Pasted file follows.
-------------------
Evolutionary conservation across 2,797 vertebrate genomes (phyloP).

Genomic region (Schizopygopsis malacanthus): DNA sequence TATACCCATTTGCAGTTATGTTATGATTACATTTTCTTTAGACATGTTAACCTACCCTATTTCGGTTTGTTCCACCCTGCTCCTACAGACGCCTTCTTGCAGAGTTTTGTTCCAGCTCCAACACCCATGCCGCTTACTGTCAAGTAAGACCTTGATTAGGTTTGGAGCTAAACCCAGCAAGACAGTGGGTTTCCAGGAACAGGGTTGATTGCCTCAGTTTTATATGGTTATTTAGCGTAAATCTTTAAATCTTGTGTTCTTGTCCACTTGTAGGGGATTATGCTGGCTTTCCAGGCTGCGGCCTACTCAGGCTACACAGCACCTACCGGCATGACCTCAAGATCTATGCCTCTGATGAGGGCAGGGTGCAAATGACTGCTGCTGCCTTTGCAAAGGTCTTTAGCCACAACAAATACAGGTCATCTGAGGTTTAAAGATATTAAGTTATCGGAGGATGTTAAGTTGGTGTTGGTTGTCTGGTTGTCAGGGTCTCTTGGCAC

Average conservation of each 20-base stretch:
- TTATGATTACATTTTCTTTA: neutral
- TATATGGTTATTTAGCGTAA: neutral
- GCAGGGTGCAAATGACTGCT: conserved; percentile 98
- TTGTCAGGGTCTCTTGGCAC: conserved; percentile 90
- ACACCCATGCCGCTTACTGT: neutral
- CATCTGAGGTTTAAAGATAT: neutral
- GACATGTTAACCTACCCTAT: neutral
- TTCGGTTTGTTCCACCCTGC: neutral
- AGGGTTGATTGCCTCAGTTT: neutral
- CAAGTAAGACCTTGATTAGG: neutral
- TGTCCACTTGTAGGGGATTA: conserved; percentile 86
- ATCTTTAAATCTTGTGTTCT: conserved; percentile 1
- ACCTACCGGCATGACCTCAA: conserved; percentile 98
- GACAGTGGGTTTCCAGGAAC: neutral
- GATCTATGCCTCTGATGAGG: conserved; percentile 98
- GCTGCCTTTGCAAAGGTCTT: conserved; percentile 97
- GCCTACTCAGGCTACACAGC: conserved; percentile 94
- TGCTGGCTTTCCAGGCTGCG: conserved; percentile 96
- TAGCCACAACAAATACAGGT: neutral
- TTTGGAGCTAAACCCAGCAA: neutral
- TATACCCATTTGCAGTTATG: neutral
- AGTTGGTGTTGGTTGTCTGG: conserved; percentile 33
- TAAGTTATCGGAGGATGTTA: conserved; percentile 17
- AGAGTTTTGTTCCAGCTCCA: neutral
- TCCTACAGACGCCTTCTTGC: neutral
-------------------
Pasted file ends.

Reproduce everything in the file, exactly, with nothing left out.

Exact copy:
Evolutionary conservation across 2,797 vertebrate genomes (phyloP).

Genomic region (Schizopygopsis malacanthus): DNA sequence TATACCCATTTGCAGTTATGTTATGATTACATTTTCTTTAGACATGTTAACCTACCCTATTTCGGTTTGTTCCACCCTGCTCCTACAGACGCCTTCTTGCAGAGTTTTGTTCCAGCTCCAACACCCATGCCGCTTACTGTCAAGTAAGACCTTGATTAGGTTTGGAGCTAAACCCAGCAAGACAGTGGGTTTCCAGGAACAGGGTTGATTGCCTCAGTTTTATATGGTTATTTAGCGTAAATCTTTAAATCTTGTGTTCTTGTCCACTTGTAGGGGATTATGCTGGCTTTCCAGGCTGCGGCCTACTCAGGCTACACAGCACCTACCGGCATGACCTCAAGATCTATGCCTCTGATGAGGGCAGGGTGCAAATGACTGCTGCTGCCTTTGCAAAGGTCTTTAGCCACAACAAATACAGGTCATCTGAGGTTTAAAGATATTAAGTTATCGGAGGATGTTAAGTTGGTGTTGGTTGTCTGGTTGTCAGGGTCTCTTGGCAC

Average conservation of each 20-base stretch:
- TTATGATTACATTTTCTTTA: neutral
- TATATGGTTATTTAGCGTAA: neutral
- GCAGGGTGCAAATGACTGCT: conserved; percentile 98
- TTGTCAGGGTCTCTTGGCAC: conserved; percentile 90
- ACACCCATGCCGCTTACTGT: neutral
- CATCTGAGGTTTAAAGATAT: neutral
- GACATGTTAACCTACCCTAT: neutral
- TTCGGTTTGTTCCACCCTGC: neutral
- AGGGTTGATTGCCTCAGTTT: neutral
- CAAGTAAGACCTTGATTAGG: neutral
- TGTCCACTTGTAGGGGATTA: conserved; percentile 86
- ATCTTTAAATCTTGTGTTCT: conserved; percentile 1
- ACCTACCGGCATGACCTCAA: conserved; percentile 98
- GACAGTGGGTTTCCAGGAAC: neutral
- GATCTATGCCTCTGATGAGG: conserved; percentile 98
- GCTGCCTTTGCAAAGGTCTT: conserved; percentile 97
- GCCTACTCAGGCTACACAGC: conserved; percentile 94
- TGCTGGCTTTCCAGGCTGCG: conserved; percentile 96
- TAGCCACAACAAATACAGGT: neutral
- TTTGGAGCTAAACCCAGCAA: neutral
- TATACCCATTTGCAGTTATG: neutral
- AGTTGGTGTTGGTTGTCTGG: conserved; percentile 33
- TAAGTTATCGGAGGATGTTA: conserved; percentile 17
- AGAGTTTTGTTCCAGCTCCA: neutral
- TCCTACAGACGCCTTCTTGC: neutral